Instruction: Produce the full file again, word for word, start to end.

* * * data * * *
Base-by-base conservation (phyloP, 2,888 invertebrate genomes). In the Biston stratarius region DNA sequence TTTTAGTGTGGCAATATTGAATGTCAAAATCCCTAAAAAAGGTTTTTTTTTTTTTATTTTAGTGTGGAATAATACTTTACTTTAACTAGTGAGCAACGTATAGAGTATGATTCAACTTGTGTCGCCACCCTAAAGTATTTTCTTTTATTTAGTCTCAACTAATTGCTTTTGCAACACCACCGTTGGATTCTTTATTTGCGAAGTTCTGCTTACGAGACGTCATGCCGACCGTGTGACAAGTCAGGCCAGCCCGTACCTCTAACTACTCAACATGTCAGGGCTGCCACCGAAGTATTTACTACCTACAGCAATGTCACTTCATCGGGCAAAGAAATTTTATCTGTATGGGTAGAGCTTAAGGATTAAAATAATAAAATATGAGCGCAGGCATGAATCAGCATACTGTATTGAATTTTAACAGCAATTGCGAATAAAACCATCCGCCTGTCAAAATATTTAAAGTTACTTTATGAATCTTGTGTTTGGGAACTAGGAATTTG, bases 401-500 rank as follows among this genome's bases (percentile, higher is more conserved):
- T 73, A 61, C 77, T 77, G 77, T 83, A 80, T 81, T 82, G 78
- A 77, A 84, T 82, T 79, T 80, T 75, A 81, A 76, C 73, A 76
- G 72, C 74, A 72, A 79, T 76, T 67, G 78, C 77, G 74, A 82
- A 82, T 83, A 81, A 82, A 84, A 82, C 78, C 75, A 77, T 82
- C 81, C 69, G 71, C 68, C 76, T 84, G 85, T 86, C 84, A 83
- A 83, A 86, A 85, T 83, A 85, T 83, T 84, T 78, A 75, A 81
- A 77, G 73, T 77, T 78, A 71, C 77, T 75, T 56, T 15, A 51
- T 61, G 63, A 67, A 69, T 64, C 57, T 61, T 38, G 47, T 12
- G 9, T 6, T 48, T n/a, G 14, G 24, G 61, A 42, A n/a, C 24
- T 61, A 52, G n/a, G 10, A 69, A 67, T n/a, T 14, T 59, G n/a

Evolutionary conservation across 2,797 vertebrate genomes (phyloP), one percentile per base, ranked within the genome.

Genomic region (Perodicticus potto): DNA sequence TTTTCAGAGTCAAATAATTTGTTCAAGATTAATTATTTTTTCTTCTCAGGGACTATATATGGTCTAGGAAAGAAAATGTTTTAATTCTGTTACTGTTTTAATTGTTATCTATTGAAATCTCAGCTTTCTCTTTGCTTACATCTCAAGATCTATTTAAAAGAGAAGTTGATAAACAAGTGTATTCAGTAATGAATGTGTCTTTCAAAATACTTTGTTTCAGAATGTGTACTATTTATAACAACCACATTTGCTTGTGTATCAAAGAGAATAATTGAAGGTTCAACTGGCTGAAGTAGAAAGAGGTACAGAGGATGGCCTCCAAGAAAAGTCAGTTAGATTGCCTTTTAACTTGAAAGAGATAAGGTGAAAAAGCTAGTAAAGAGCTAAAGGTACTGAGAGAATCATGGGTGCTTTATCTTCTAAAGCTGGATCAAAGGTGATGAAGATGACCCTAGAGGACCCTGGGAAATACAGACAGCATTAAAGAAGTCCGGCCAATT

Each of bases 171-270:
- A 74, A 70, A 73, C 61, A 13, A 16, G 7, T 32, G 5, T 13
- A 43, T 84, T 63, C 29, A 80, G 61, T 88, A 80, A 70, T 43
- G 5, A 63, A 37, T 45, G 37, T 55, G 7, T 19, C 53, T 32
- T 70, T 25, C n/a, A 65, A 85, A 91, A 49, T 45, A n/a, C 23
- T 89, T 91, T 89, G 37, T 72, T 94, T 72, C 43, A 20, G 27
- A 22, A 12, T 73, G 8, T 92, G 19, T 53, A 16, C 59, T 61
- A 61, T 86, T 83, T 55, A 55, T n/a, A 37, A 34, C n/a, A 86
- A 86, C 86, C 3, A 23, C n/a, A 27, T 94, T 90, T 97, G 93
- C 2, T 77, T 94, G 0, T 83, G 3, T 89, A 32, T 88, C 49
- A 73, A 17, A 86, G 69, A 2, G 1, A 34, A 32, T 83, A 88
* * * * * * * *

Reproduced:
Base-by-base conservation (phyloP, 2,888 invertebrate genomes). In the Biston stratarius region DNA sequence TTTTAGTGTGGCAATATTGAATGTCAAAATCCCTAAAAAAGGTTTTTTTTTTTTTATTTTAGTGTGGAATAATACTTTACTTTAACTAGTGAGCAACGTATAGAGTATGATTCAACTTGTGTCGCCACCCTAAAGTATTTTCTTTTATTTAGTCTCAACTAATTGCTTTTGCAACACCACCGTTGGATTCTTTATTTGCGAAGTTCTGCTTACGAGACGTCATGCCGACCGTGTGACAAGTCAGGCCAGCCCGTACCTCTAACTACTCAACATGTCAGGGCTGCCACCGAAGTATTTACTACCTACAGCAATGTCACTTCATCGGGCAAAGAAATTTTATCTGTATGGGTAGAGCTTAAGGATTAAAATAATAAAATATGAGCGCAGGCATGAATCAGCATACTGTATTGAATTTTAACAGCAATTGCGAATAAAACCATCCGCCTGTCAAAATATTTAAAGTTACTTTATGAATCTTGTGTTTGGGAACTAGGAATTTG, bases 401-500 rank as follows among this genome's bases (percentile, higher is more conserved):
- T 73, A 61, C 77, T 77, G 77, T 83, A 80, T 81, T 82, G 78
- A 77, A 84, T 82, T 79, T 80, T 75, A 81, A 76, C 73, A 76
- G 72, C 74, A 72, A 79, T 76, T 67, G 78, C 77, G 74, A 82
- A 82, T 83, A 81, A 82, A 84, A 82, C 78, C 75, A 77, T 82
- C 81, C 69, G 71, C 68, C 76, T 84, G 85, T 86, C 84, A 83
- A 83, A 86, A 85, T 83, A 85, T 83, T 84, T 78, A 75, A 81
- A 77, G 73, T 77, T 78, A 71, C 77, T 75, T 56, T 15, A 51
- T 61, G 63, A 67, A 69, T 64, C 57, T 61, T 38, G 47, T 12
- G 9, T 6, T 48, T n/a, G 14, G 24, G 61, A 42, A n/a, C 24
- T 61, A 52, G n/a, G 10, A 69, A 67, T n/a, T 14, T 59, G n/a

Evolutionary conservation across 2,797 vertebrate genomes (phyloP), one percentile per base, ranked within the genome.

Genomic region (Perodicticus potto): DNA sequence TTTTCAGAGTCAAATAATTTGTTCAAGATTAATTATTTTTTCTTCTCAGGGACTATATATGGTCTAGGAAAGAAAATGTTTTAATTCTGTTACTGTTTTAATTGTTATCTATTGAAATCTCAGCTTTCTCTTTGCTTACATCTCAAGATCTATTTAAAAGAGAAGTTGATAAACAAGTGTATTCAGTAATGAATGTGTCTTTCAAAATACTTTGTTTCAGAATGTGTACTATTTATAACAACCACATTTGCTTGTGTATCAAAGAGAATAATTGAAGGTTCAACTGGCTGAAGTAGAAAGAGGTACAGAGGATGGCCTCCAAGAAAAGTCAGTTAGATTGCCTTTTAACTTGAAAGAGATAAGGTGAAAAAGCTAGTAAAGAGCTAAAGGTACTGAGAGAATCATGGGTGCTTTATCTTCTAAAGCTGGATCAAAGGTGATGAAGATGACCCTAGAGGACCCTGGGAAATACAGACAGCATTAAAGAAGTCCGGCCAATT

Each of bases 171-270:
- A 74, A 70, A 73, C 61, A 13, A 16, G 7, T 32, G 5, T 13
- A 43, T 84, T 63, C 29, A 80, G 61, T 88, A 80, A 70, T 43
- G 5, A 63, A 37, T 45, G 37, T 55, G 7, T 19, C 53, T 32
- T 70, T 25, C n/a, A 65, A 85, A 91, A 49, T 45, A n/a, C 23
- T 89, T 91, T 89, G 37, T 72, T 94, T 72, C 43, A 20, G 27
- A 22, A 12, T 73, G 8, T 92, G 19, T 53, A 16, C 59, T 61
- A 61, T 86, T 83, T 55, A 55, T n/a, A 37, A 34, C n/a, A 86
- A 86, C 86, C 3, A 23, C n/a, A 27, T 94, T 90, T 97, G 93
- C 2, T 77, T 94, G 0, T 83, G 3, T 89, A 32, T 88, C 49
- A 73, A 17, A 86, G 69, A 2, G 1, A 34, A 32, T 83, A 88